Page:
Happy Mother’s Day to These Animal Moms Who Adopted Outside of Their Species

Editor’s note: This post is a Care2 favorite, back by popular demand. It was originally published on May 9, 2015. Enjoy!

With Mother’s Day here, now is the perfect time to share some of the videos I’ve stumbled across over time of animals that “adopt” other animals.

Chances are, most of you have seen at least one story online about an animal mom adopting a baby animal (or animals) of another species. It’s time to revel in some of those stories. Enjoy!

Daschund nurses piglets

“Tink” is a dachshund who adopted a piglet named “Pink,” because the tiny pig was too small to make it with its siblings. There’s actually a book about Pink and Tink called The Pink Puppy: A True Story of a Mother’s Love. Here’s the nursing in action.

Sow adopts puppies

Apparently it works both ways. In the Greek village of Vritta, a generous sow does the nursing after adopting four puppies who were abandoned by their mom.

Horses and deer

Imagine driving down the road, and your kid yells out, “Look, horseys! And one deer.” Calling the following pairing ”adoption” is admittedly a stretch. In this case a baby deer latches on to one doe in particular, and she seems content with the situation. It made the cut out of sheer cuteness.

Credit: CBCtelevision

Pig nurses puppy in Laos

There’s not much to tell here — just a tourist stumbling on cuteness during a trip to Laos, but the perfectly executed soundtrack alone makes this worth the watch.

Mama dog with sweet kittens 

Pashoshit the pincher was abandoned in the streets of Israel with her two young puppies, Chooch and Choocha. The Girgurim Sanctuary took them in, and about a week after they were rescued, orphaned kittens started arriving at the sanctuary, and mom jumped at the chance to clean, cuddle and suckle them.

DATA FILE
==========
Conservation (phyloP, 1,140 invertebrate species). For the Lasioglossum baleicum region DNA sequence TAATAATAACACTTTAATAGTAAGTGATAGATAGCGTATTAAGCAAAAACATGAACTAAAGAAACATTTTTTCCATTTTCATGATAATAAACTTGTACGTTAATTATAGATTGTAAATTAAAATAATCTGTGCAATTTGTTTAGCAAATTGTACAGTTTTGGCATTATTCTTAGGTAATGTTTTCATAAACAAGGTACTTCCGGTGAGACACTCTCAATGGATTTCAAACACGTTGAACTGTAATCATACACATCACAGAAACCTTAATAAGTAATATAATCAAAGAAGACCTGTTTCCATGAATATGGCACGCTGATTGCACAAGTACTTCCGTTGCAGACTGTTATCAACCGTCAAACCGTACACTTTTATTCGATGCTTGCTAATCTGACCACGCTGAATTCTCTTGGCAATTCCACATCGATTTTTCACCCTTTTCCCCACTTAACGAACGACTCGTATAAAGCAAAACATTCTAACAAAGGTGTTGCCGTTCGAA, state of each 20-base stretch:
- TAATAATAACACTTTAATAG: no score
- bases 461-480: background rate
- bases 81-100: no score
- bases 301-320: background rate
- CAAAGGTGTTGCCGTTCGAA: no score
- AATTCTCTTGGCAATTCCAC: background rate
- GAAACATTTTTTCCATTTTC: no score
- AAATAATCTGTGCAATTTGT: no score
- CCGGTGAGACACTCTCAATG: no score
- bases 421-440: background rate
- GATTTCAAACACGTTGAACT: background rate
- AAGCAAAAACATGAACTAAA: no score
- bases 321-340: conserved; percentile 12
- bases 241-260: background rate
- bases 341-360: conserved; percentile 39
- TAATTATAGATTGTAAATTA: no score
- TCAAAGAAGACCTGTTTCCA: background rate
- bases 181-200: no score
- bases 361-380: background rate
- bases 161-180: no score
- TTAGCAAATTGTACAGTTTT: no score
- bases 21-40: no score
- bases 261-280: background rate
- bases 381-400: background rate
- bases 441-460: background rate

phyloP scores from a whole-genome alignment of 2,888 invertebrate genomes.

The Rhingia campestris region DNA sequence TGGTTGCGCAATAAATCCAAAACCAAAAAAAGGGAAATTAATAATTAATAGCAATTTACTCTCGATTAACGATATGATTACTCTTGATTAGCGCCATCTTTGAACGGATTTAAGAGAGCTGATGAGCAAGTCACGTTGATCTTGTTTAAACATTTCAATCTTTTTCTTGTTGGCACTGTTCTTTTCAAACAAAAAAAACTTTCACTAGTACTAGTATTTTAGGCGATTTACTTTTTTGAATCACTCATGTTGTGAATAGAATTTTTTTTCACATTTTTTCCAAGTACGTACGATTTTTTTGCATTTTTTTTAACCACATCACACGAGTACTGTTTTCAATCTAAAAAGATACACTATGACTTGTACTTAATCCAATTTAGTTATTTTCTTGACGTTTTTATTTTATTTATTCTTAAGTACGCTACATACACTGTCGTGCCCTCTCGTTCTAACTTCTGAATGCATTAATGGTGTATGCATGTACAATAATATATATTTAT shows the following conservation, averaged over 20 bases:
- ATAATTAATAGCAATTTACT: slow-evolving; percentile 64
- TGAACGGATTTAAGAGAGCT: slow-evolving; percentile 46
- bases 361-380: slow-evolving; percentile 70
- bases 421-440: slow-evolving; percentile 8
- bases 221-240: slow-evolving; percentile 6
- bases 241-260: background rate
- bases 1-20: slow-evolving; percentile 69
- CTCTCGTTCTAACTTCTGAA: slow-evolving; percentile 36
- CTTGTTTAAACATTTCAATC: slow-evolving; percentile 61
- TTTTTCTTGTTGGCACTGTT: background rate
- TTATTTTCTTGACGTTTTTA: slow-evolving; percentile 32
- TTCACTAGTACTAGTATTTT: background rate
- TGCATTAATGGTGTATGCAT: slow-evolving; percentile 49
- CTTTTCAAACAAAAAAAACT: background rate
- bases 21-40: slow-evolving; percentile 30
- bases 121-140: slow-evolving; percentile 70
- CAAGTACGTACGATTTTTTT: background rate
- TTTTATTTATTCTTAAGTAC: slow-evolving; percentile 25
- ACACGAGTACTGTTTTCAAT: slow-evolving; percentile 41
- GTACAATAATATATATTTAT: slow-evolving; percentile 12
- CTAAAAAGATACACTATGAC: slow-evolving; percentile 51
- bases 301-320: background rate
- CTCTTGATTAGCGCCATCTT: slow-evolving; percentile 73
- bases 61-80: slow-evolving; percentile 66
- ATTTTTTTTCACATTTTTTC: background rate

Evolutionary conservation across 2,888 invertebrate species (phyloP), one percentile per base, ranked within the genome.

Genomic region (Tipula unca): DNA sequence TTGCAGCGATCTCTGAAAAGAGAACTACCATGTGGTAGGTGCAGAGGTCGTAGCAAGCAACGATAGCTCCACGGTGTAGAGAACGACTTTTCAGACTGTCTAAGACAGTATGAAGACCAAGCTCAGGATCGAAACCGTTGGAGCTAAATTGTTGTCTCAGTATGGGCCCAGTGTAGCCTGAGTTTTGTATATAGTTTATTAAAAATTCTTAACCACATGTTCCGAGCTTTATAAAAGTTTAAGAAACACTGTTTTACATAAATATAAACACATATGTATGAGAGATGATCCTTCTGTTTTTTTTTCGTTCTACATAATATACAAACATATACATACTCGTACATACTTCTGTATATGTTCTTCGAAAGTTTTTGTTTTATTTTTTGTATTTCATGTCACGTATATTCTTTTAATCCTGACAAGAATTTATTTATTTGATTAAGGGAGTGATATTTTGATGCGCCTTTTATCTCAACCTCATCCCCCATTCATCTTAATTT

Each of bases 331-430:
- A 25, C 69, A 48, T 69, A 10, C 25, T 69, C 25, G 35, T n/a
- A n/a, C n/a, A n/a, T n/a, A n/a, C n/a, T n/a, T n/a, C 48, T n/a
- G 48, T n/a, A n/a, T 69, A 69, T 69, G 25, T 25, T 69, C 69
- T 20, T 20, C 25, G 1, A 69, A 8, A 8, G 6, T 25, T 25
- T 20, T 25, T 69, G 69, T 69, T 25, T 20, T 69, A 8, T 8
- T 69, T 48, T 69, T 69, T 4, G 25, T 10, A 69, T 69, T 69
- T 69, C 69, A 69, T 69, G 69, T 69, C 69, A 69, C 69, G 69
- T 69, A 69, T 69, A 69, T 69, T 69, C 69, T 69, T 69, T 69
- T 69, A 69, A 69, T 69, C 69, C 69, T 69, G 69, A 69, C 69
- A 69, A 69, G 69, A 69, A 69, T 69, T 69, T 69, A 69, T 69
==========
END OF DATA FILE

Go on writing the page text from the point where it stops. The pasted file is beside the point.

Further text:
Cat and baby squirrel

Ah, this one, featuring possibly the cleanest baby squirrel you’ll ever come across. This mama cat takes cleanliness to a whole other level.

Dog and lion cub

In Bejing, staff at Badaling Safari were in search of a new mom for one of its lion cubs, after its real mom couldn’t feed him. So a local family volunteered their dog, who had three pups of her own, for mommy duty.

Cat and ducklings

This last one brings us all the way to Ireland, where a young couple on a farm watched as an unusual bond formed between a mama cat and three ducklings. What makes this story extra remarkable is that in normal circumstances, the cat would eat the small birds, but that’s not the case here.

How does interspecies adoption happen?

It’s especially puzzling when the baby species in question is normally treated as dinner, not offspring.

If you watched the duckling video you know that one possibility comes down to timing and lucky coincidence. In that case, presumably mothering hormones caused the cat to love and nurture the ducklings just as she did her own offspring.

Here’s my theory: all animals share the universal need to love and be loved, whether there’s blood relation or not. But I’m no expert.

Certified Applied Animal Behaviorist Dr. Jill Goldman has a theory about why animals adopt, including outside of their species:

In many of the cases of inter-species adoption, I believe that oxytocin has a huge influence. Giving birth and having sex both produce a surge in the love bonding potion. If the timing and circumstances are right, a mom will not balk at sharing her resources with another needy mouth. In some cases, the mother may have lost her baby or litter, and is in prime state to nurse, nurture, and bond. In the short run it looks altruistic, sacrificng [sic] resources, but in the long run the developing young may help the survival of the family, or at the very least, provide social companionship.